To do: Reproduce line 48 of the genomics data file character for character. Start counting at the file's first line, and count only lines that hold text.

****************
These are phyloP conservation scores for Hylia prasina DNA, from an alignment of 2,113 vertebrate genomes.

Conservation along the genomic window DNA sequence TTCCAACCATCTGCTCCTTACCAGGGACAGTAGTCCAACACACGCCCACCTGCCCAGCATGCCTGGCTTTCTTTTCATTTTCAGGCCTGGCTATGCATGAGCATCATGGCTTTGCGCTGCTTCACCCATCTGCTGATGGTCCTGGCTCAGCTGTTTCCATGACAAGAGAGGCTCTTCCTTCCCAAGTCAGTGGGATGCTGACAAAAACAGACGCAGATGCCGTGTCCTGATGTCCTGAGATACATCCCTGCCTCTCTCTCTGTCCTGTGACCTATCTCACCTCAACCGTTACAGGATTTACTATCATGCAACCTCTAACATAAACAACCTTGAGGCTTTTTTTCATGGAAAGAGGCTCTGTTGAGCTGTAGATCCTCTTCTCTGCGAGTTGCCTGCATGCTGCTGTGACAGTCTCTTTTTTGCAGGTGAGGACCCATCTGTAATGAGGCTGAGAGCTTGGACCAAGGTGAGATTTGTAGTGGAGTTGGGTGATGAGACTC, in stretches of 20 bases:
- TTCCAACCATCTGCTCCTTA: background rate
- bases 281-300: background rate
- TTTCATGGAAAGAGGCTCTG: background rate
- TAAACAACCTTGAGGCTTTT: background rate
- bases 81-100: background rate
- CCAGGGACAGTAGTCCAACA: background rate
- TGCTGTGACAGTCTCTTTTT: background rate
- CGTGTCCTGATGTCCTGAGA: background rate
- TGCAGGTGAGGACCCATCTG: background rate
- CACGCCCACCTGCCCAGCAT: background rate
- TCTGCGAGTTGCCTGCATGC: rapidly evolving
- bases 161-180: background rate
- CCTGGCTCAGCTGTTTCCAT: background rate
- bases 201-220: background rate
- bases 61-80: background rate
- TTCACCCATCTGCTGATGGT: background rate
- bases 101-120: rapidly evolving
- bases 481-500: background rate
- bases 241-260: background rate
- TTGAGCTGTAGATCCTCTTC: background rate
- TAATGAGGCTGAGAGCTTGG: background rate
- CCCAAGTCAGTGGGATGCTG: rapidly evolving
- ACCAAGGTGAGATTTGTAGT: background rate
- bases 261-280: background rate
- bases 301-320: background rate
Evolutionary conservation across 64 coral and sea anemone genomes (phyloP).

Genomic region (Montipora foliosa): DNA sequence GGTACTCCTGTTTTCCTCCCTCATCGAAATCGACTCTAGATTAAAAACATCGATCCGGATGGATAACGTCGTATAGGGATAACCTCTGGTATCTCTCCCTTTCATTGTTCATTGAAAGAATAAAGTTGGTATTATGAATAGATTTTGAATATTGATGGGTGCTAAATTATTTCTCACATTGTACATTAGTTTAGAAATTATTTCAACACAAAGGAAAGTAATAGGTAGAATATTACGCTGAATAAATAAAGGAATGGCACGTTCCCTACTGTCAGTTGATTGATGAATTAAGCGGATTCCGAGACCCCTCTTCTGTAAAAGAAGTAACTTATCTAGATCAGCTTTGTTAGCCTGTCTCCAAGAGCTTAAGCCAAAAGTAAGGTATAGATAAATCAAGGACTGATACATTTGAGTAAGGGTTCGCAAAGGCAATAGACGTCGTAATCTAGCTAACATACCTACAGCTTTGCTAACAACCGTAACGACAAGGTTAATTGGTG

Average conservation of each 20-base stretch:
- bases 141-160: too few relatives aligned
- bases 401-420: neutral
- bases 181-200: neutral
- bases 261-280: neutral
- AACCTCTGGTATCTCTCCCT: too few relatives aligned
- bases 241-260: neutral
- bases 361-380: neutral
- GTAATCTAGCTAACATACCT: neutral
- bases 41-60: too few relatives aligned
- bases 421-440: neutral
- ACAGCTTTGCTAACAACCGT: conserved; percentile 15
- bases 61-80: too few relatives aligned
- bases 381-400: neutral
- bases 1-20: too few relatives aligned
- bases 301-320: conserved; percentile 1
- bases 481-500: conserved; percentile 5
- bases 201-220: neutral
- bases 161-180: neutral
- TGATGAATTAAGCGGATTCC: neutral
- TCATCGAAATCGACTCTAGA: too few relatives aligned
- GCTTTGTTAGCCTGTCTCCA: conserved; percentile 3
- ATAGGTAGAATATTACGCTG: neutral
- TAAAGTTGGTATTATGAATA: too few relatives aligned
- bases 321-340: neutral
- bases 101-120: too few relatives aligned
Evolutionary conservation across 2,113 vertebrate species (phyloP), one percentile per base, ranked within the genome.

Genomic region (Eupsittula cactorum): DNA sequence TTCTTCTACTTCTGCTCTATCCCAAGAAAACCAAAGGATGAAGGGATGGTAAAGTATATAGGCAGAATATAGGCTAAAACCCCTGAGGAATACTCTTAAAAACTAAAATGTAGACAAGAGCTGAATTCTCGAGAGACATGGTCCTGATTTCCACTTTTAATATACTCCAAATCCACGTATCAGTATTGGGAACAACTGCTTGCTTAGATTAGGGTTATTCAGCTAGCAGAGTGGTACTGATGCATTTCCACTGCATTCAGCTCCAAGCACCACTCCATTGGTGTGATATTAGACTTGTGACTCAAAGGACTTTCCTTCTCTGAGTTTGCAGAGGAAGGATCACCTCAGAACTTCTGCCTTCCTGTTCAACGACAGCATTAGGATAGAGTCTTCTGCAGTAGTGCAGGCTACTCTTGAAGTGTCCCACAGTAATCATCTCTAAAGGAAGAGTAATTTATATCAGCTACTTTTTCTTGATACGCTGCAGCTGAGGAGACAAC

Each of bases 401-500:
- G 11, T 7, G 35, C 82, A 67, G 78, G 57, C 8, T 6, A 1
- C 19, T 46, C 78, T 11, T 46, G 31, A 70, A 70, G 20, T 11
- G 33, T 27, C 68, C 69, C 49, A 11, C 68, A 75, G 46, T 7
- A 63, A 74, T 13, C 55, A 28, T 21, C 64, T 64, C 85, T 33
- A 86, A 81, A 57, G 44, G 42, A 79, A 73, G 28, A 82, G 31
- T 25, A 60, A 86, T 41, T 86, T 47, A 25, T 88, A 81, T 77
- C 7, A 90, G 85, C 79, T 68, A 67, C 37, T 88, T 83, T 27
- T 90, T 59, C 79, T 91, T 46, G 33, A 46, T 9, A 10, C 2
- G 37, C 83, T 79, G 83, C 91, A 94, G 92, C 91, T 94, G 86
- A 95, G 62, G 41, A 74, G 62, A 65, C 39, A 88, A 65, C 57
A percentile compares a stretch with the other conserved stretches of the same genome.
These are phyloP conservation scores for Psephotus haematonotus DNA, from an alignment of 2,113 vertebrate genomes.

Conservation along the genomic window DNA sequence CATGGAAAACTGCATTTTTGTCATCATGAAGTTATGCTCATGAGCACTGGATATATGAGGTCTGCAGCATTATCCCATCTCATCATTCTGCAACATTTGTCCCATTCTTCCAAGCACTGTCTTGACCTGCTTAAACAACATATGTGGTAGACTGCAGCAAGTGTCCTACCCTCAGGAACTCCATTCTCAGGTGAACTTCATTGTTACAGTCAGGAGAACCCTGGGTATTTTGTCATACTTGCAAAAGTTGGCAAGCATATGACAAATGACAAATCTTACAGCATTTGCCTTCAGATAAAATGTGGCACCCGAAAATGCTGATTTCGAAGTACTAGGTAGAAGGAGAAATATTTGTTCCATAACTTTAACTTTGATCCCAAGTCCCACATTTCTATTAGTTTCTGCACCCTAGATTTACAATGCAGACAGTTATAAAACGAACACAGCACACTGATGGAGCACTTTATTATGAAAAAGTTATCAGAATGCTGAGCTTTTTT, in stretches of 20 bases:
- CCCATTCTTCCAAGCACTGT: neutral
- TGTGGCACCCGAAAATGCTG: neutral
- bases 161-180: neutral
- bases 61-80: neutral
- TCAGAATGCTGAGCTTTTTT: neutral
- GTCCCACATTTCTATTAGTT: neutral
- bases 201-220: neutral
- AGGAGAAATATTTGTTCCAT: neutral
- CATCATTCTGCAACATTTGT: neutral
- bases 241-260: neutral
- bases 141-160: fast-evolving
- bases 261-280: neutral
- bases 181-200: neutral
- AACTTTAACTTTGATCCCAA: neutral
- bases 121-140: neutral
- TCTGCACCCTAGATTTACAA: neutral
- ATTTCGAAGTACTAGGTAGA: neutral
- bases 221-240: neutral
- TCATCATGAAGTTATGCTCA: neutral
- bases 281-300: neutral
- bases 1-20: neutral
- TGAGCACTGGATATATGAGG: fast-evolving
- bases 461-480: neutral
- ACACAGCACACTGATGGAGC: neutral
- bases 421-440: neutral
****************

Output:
- bases 161-180: neutral